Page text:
By Alison Rice. When the United States attacked Iraq in 1991, the housing market held its breath as potential buyers stayed tuned to CNN for hour after hour. "I remember it very vividly," says Steve Wall, president of Arlington, Texas-based Choice Homes. "The last time, people stopped and watched the war on television ... there was a three- to four-week period where everything stood still."
Not this war. "We sold more houses in March than we've done in the history of the company," says Wall, who says he never would have predicted such results. "I think people stayed home and watched at first, and then they went on with their lives."
Choice Homes wasn't alone in its unexpected March madness. Across the country, builders who had braced for a spot of war-related weakness this spring found themselves doing business as usual. In a recent online poll taken by NAHB publication "NBN Online," 41 percent of readers said they expected the Iraqi conflict to have "little or no impact" on home sales in the weeks to come.
That was the case at Hovnanian Enterprises, a public builder based in Red Bank, N.J. "We've seen no change," says Kevin Hake, vice president and treasurer. "The markets that were softer prior to the Iraq war continue to be softer, and in those that are stronger, we're opening new communities and seeing excellent activity, traffic, and rising prices."
The biggest advantage builders had in this round of Middle East conflict: interest rates. As opposed to early 1991, when 30-year rates hovered around 9.5 percent, according to Freddie Mac's historical data, 30-year fixed rates hit historic lows this spring: 5.75 percent in March. Twelve years ago, one-year ARMs were higher than that at 7.74 percent in January 1991, the month the first Gulf war began.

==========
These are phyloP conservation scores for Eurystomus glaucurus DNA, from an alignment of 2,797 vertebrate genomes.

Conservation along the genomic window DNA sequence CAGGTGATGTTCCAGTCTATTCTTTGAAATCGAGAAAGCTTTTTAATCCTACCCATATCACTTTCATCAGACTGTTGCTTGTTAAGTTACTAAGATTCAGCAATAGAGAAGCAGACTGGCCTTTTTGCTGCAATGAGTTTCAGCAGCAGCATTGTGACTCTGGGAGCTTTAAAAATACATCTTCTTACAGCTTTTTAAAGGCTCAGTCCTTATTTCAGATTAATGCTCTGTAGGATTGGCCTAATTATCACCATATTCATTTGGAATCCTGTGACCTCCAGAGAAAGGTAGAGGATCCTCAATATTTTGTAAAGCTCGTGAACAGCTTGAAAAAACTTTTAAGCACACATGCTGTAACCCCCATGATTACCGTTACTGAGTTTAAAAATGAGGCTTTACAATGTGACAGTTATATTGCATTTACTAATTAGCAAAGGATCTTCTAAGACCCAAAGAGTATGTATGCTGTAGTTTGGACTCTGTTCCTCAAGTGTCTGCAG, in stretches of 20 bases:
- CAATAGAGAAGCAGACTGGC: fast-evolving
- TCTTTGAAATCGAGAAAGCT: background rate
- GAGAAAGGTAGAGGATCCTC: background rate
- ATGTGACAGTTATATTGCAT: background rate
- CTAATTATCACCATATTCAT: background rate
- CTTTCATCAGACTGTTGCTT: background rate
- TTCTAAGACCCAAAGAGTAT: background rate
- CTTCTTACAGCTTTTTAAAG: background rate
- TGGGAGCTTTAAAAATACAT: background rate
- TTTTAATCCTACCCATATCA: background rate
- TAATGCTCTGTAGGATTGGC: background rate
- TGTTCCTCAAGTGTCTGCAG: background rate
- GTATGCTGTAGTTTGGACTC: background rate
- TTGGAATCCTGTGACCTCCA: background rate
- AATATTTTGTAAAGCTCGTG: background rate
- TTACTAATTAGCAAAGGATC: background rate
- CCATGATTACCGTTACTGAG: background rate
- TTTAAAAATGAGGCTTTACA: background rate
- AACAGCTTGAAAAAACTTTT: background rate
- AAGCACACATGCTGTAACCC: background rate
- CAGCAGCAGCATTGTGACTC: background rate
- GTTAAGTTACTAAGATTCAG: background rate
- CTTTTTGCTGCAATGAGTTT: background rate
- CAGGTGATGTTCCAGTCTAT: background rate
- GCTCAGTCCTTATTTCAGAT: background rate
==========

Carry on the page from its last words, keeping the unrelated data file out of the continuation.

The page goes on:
"Consumers are opportunistic, and this is a very large opportunity," says Doug Duncan, chief economist for the Mortgage Bankers Association of America. "This is a large ticket item, which they can buy at historic low cost to them because of the interest rates, and saving 1 percent on a mortgage over the long term results in saving thousands of dollars."
Lured by low rates and the urge to cocoon, buyers, especially first-timers, hustled to purchase in March before good news from Baghdad could push rates back up. Sales at Madison, Wis.-based Don Simon Homes soared 25 percent in March, with $12.5 million worth of contracts written, according to president David Simon. Builders elsewhere also benefited. "Anything under $150,000 is selling like gangbusters," says Wall, of Choice Homes.
Builders have seen soft spots. Communities that attract military buyers have been softer. Move-up sales have slowed as buyers require more time to sell their existing homes. Luxury product has lingered on the market. And entry-level buyers on the fringes have had some difficulties qualifying for financing. But overall, the war's impact on housing has been limited, a relief to builders who feared a longer conflict.
Now attention has turned to the sputtering economy.
"There's no question the high level of uncertainty leading up to the war in Iraq dampened consumer spending, consumer confidence, business management confidence, and business spending," says Frank Nothaft, chief economist for Freddie Mac.
With those worries vanquished, though, Nothaft has good news for builders. He expects gradually accelerating economic growth in 2003, as the country feels the boosts of government spending, a potential tax cut, and last November's interest rate cut.
Nothaft's best prediction for builders, besides the recovering economy? Mortgage rates of 6.25 percent at year's end. "It could be another record year," he says.